Young Dorothy Arnold lived a life of class in New York City. Her father was a wealthy perfume importer, and her family had descended from the original Mayflower passengers. A student of literature, Dorothy spent her days writing with the grand hopes of publishing—much to the amusement of her family and friends.
Then, on December 12, 1910, after a pleasant encounter with an acquaintance while shopping along Fifth Avenue, Dorothy Arnold vanished without a trace.
She had between 25 to 30 dollars on hand—a great deal of cash at the time—and intended to buy a new dress for her younger sister’s upcoming debutante party. Dorothy never made it to any dress shops, however. In fact, after she said goodbye to her friend on 27th Street, it is entirely uncertain what happened to her.
Her friend had said that Dorothy planned to cut through Central Park on her way home. But by dinnertime, she had not yet returned. Dorothy’s parents, Francis and Mary Arnold, grew concerned; their daughter never missed family meals without first informing them of her whereabouts. After calling several of Dorothy’s friends and finding that no one had seen her, the Arnolds’ concern grew.
At the same time, the well-to-do Arnolds wished to maintain an appearance of composure and propriety. They kept Dorothy’s disappearance hidden from the outside world. When one of Dorothy’s friends called the house on December 13, Mary lied and said that her daughter had indeed returned, but was in bed with a headache.
Secretly, the family hired private Pinkerton detectives, who worked tirelessly to find their missing daughter. Several weeks went by, and the private investigators were unsuccessful in uncovering any reliable leads. They urged the family to contact authorities.
Reluctantly, the Arnolds filed a missing person’s report with the police in mid-January, 1911. Later that month, at the insistence of the police, Francis Arnold held a press conference in his home, which catapulted the case from a private family matter to a media-sensationalized public affair.
Theories about Dorothy’s disappearance abounded. The PIs had discovered brochures from transatlantic steam-liners in Dorothy’s room the day after she had disappeared. One theory stated that she had secretly eloped and moved to Europe. A summer affair with one George Griscom Jr. seemed to corroborate this story, but it soon fell apart; George too had been searching for Dorothy, rather than living with her in Europe.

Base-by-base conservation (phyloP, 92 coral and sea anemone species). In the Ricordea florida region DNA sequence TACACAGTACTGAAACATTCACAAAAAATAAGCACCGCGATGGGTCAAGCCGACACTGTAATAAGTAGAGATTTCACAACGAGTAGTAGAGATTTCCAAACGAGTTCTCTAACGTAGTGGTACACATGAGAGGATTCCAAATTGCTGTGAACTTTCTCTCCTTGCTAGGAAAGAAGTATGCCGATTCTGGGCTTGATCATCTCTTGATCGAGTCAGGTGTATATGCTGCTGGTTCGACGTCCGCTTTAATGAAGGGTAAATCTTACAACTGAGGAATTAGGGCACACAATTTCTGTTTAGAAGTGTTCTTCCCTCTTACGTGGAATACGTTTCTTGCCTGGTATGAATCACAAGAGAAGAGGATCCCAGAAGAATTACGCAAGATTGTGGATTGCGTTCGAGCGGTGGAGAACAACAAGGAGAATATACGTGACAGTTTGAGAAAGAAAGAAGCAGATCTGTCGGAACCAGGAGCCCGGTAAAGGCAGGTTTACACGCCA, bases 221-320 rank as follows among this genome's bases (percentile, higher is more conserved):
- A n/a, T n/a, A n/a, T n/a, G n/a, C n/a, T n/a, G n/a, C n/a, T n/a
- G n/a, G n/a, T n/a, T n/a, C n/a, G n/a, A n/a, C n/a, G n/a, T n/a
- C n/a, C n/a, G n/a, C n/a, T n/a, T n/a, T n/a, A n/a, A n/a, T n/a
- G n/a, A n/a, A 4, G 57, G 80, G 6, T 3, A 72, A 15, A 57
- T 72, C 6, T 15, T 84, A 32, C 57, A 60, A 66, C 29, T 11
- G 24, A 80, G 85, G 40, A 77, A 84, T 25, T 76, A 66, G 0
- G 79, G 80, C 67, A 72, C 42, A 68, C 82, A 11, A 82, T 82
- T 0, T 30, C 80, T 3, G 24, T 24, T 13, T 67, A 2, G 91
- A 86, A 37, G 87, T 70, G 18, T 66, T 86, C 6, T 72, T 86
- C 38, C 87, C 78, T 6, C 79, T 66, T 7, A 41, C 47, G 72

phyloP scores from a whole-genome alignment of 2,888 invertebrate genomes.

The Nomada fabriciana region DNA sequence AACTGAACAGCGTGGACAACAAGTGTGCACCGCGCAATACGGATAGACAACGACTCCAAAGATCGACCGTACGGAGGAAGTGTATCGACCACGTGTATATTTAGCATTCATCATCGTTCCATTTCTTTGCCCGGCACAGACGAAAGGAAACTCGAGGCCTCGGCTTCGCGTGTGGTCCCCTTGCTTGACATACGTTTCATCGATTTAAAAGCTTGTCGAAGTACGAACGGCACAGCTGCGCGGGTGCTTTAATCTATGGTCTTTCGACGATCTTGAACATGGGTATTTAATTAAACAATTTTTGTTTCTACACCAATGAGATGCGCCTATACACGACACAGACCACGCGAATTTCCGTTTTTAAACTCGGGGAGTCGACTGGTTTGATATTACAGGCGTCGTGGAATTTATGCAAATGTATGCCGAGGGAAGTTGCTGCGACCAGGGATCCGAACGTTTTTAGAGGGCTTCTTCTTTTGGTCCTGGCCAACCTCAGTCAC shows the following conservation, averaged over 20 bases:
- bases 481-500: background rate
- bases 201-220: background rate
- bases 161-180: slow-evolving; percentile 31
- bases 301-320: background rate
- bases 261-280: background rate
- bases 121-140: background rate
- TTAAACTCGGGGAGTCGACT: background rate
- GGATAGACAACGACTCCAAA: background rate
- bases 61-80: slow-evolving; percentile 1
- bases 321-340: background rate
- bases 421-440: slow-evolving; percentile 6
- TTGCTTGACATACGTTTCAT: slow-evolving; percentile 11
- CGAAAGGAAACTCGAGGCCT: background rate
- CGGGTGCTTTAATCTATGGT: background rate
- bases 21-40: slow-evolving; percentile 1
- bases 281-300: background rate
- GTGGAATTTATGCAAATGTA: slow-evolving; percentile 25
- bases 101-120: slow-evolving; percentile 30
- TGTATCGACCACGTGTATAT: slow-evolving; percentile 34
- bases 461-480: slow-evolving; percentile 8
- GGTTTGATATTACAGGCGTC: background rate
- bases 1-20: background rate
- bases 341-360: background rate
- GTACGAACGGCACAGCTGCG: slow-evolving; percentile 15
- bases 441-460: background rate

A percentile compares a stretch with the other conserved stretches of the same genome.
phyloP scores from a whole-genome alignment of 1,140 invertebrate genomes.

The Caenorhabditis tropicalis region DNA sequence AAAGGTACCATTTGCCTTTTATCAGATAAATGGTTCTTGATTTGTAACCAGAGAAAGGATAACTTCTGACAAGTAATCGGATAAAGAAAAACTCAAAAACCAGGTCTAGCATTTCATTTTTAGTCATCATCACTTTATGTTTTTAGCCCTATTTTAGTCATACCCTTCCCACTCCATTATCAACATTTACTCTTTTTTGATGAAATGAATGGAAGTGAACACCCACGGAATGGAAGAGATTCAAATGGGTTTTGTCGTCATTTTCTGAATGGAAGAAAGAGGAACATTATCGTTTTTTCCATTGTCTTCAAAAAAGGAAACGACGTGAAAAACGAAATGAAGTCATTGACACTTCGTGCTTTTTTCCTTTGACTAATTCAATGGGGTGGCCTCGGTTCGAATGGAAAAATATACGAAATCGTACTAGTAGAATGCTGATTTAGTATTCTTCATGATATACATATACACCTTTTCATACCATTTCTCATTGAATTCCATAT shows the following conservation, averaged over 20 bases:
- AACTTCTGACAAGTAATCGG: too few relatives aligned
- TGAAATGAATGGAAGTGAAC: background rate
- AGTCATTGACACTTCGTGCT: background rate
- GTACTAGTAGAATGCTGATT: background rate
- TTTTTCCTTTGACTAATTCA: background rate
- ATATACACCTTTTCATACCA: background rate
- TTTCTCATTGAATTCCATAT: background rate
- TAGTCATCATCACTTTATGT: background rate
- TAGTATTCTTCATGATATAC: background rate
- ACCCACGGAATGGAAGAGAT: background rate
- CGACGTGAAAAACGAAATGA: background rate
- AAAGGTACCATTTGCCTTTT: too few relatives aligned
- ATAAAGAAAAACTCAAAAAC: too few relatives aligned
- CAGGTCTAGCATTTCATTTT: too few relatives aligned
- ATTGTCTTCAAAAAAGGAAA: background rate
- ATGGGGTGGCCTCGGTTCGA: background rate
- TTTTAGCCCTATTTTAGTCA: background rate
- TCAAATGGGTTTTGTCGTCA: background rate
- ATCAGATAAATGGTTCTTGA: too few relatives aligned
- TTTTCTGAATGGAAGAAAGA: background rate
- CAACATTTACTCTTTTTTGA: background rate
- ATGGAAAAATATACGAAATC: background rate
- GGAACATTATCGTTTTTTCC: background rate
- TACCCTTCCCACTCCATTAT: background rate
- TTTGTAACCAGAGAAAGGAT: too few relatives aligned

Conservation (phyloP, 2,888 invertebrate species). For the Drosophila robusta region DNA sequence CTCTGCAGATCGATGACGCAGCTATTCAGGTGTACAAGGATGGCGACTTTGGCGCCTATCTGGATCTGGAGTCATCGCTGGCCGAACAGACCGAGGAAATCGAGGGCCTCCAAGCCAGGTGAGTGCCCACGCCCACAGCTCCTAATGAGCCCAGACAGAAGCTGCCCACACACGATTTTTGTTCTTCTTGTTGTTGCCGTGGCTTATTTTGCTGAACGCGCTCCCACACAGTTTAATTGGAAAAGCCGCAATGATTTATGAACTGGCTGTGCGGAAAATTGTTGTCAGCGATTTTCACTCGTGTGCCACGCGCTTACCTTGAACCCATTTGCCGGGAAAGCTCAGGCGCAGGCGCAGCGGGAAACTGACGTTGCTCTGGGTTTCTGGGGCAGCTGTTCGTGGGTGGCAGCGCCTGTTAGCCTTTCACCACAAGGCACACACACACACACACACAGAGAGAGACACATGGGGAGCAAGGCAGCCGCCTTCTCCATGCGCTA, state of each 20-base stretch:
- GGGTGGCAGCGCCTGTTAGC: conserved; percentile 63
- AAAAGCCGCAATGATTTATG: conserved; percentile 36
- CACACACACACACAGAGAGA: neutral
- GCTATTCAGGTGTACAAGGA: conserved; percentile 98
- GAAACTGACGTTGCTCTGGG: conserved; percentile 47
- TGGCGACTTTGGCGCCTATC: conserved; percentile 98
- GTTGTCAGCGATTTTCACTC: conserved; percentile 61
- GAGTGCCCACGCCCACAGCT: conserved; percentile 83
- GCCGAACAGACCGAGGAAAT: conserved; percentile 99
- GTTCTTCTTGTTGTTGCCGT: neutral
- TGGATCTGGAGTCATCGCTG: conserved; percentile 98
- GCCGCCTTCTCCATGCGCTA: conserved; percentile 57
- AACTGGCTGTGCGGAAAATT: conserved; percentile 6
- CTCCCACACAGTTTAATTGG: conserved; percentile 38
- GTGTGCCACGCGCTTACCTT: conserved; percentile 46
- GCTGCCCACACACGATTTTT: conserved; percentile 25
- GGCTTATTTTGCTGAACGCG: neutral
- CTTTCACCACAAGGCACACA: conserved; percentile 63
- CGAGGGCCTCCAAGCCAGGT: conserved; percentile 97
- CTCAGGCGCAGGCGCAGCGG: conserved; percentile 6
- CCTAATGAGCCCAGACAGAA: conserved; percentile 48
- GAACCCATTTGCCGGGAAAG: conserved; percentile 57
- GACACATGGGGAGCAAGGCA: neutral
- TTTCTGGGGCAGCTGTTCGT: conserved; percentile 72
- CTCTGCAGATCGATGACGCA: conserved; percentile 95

Weeks passed and additional theories surfaced, each testing the limits of plausibility. Some believed that Dorothy had undergone an illegal abortion and died from the procedure; her burial or cremation was kept secret by the underground clinic. This possibility gained traction in 1916, when the doctor of a raided abortion clinic in Pennsylvania told police that Arnold had indeed died in his care. Francis Arnold dismissed the claims as nonsense. Others maintained that the young socialite was murdered; yet no one could give a plausible cause for the slaying or present clues as to her body’s whereabouts. Others still suggested that Dorothy had slipped on a sidewalk while walking along Fifth Avenue. She hit her head on the concrete and suffered amnesia that caused her to forget her identity. No hospitals had any record of female patients that matched Dorothy’s description at the time of her disappearance. Yet another rumor spread that claimed Dorothy had committed suicide—apparently because of her extreme disappointment over having two of her stories rejected for publication.
Despite the many theories that followed in the wake of Dorothy’s disappearance, no real traction was ever made. In all, Francis Arnold spent about $250,000 attempting to locate his missing daughter. He died believing that she was dead, and left her no part of his estate in his will. His wife Mary, however, refused to give up. She remained hopeful until her death in 1928 that Dorothy was out there somewhere.
No doubt, Mary Arnold was encouraged—or haunted—by the numerous sightings of her daughter that surfaced in the years after that fateful December evening in 1910.
Photos (in order): Wikimedia Commons; New York Historical Society / Getty; Clipping from 1914 edition of "Harrisburg Telegraph" courtesy of Gary Sweeney